New Books Network

Jonathan D. Wells, “Women Writers and Journalists in the Nineteenth-Century South” (Cambridge UP, 2011)
It’s getting harder and harder to trailblaze in the field of American Studies. More and more, writers have to follow paths created by others, imposing new interpretations on old ones in never-ending cycles of revision. But Jonathan Daniel Wells did find something new: Women Writers and Journalists in the Nineteenth-Century... Read More
Robert Cassanello, “To Render Invisible: Jim Crow and Public Life in New South Jacksonville” (University Press of Florida, 2013)
The story of the rise of Jim Crow in Jacksonville, Florida is in many ways illustrative of the challenges facing newly emancipated African Americans throughout the South with local officials erecting barriers to black participation; blacks building institutions to overcome those obstacles; then Southern bigots using the reaction of blacks... Read More
Angela Pulley Hudson, “Creek Paths and Federal Roads: Indians, Settlers, and Slaves and the Making of the American South” (University of North Carolina Press, 2010)
Most historians have understood Native American history through the use of the “middle ground” metaphor. Notably, historian Richard White used this metaphor to explain the social relationships between Native American with European Americans in the Great Lakes region in the seventeenth- and eighteenth-centuries. Increasingly, more studies have also emerged to explain... Read More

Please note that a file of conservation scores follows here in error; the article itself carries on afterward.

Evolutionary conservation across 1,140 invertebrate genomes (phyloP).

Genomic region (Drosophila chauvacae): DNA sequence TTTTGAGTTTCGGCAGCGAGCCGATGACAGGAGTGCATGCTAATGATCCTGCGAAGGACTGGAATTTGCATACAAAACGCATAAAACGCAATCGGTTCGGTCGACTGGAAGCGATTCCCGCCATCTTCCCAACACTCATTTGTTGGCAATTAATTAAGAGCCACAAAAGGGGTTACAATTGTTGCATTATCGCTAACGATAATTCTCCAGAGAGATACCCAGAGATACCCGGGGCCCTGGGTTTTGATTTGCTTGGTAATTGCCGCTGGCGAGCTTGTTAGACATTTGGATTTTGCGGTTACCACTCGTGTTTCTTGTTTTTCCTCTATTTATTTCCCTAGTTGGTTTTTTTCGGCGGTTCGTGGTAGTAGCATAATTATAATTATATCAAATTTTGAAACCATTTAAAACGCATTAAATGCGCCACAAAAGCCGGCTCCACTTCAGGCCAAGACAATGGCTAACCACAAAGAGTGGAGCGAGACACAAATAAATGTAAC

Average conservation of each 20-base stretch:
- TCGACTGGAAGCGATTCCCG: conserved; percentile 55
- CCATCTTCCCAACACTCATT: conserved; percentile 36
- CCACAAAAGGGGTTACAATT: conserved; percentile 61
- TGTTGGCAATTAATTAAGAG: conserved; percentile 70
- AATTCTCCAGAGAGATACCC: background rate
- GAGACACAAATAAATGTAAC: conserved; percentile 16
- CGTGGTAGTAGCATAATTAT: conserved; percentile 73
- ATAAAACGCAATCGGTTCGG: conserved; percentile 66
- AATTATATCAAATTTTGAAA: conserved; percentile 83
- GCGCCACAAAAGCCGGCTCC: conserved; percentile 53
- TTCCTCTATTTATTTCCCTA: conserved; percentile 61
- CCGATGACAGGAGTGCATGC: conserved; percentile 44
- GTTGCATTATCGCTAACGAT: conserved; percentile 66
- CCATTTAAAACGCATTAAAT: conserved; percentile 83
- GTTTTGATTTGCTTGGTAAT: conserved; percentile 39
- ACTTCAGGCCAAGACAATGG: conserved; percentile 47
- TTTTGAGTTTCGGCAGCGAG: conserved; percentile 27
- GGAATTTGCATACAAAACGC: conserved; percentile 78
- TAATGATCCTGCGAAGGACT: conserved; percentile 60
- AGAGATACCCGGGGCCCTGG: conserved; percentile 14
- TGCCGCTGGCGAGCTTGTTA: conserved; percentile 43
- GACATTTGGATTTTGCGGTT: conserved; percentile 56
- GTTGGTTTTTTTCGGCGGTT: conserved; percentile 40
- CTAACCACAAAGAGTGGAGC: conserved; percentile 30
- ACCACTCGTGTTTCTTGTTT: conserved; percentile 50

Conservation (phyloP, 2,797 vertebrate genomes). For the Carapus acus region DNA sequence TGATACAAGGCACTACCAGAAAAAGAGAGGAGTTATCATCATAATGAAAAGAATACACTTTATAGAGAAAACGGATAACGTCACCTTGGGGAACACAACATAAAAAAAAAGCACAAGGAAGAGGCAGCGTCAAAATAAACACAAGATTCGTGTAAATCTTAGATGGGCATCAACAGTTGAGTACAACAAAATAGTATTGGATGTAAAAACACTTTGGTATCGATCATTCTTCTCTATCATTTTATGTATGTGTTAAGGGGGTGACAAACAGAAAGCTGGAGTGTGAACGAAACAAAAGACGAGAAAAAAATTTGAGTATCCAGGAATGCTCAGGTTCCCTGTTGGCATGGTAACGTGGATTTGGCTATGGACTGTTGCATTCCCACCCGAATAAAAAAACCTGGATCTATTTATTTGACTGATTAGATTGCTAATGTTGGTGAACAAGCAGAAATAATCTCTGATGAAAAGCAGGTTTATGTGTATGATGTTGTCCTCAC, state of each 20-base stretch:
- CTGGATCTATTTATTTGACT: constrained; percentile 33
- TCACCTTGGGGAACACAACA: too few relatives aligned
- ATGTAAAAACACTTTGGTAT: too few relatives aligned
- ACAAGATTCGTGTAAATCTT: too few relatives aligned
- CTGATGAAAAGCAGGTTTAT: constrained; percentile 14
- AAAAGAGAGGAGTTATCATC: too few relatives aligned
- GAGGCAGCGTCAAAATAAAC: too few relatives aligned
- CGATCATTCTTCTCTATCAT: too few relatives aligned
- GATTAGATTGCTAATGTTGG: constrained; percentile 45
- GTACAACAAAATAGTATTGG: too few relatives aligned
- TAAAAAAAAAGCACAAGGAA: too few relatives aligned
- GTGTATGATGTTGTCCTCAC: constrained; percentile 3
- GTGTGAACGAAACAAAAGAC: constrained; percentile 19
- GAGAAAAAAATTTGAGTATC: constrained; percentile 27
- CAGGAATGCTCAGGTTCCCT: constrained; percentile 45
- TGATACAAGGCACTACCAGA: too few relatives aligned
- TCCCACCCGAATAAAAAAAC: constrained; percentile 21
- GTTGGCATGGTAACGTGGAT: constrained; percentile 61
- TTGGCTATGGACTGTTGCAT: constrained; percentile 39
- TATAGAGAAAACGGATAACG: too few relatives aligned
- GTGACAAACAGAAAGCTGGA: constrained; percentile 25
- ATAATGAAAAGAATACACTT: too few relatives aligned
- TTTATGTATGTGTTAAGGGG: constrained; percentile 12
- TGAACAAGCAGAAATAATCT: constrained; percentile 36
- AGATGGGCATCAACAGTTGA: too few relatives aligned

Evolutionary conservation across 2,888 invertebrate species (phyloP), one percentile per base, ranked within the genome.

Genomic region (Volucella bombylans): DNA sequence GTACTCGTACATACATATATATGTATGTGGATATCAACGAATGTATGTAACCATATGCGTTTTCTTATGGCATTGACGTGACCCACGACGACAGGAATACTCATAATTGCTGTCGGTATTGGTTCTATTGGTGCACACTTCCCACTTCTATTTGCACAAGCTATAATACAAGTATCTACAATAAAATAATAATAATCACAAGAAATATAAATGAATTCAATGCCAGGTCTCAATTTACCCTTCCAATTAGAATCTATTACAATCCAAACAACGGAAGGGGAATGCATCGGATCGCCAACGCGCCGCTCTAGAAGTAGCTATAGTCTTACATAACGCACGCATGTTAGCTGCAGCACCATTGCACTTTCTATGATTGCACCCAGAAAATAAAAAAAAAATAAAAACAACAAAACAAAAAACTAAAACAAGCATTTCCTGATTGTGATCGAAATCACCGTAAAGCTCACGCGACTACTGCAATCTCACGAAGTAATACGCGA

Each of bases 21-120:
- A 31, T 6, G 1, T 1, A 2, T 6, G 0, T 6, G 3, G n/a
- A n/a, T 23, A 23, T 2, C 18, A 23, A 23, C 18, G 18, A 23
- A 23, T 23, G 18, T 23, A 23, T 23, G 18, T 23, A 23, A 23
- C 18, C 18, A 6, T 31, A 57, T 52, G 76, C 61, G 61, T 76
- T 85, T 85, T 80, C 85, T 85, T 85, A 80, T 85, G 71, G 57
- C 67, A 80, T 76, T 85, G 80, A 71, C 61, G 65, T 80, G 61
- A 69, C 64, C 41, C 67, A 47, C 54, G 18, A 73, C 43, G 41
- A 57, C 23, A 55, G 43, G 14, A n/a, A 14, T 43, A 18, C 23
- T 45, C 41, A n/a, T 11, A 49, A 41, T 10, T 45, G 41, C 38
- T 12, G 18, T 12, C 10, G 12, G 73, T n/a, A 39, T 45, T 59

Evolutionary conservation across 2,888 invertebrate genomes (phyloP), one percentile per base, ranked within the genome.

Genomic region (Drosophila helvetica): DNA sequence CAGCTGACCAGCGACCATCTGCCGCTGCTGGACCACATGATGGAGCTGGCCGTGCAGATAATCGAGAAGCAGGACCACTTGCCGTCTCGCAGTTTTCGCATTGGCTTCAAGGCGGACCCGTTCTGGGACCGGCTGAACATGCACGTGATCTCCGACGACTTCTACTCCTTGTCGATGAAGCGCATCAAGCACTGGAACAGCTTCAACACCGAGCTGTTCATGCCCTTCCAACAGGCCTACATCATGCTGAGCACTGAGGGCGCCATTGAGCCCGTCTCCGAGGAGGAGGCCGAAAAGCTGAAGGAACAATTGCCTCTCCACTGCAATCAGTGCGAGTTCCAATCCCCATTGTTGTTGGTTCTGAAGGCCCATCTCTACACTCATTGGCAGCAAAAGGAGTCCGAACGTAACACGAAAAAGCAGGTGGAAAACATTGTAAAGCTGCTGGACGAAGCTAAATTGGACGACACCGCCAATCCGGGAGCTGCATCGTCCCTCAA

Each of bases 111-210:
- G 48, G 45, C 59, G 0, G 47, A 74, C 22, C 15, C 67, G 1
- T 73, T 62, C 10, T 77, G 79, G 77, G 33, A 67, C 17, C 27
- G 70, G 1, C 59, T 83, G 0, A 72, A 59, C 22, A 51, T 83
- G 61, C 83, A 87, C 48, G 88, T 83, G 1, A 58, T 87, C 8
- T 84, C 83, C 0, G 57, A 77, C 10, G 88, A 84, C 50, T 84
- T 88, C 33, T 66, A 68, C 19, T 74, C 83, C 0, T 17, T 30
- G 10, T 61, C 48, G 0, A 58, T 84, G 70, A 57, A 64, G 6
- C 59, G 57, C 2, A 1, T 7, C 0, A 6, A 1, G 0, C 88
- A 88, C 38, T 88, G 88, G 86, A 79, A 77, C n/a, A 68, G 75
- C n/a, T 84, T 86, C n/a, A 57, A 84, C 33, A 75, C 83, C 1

Jeff Wilson, “Dixie Dharma: Inside a Buddhist Temple in the American South” (UNC Press, 2012)
Americanists have long employed a trope of regionalism to better understand American religions, beliefs, and practices. As many of us know, either by academic study or, more often, personal experience, the United States feels different in New England as compared to the Midwest, the West Coast, or the Deep South.... Read More
Malinda Lowery, “Lumbee Indians in the Jim Crow South: Race, Identity, and the Making of a Nation” (UNC Press, 2010
When an Atlantic Coastline Railroad train pulled into Red Springs, North Carolina, the conductor faced a difficult dilemma. Whom to allow in coach class with whites and whom to relegate to the back? In an effort to clarify the matter, the mayor of neighboring Pembroke demanded that the railroad build... Read More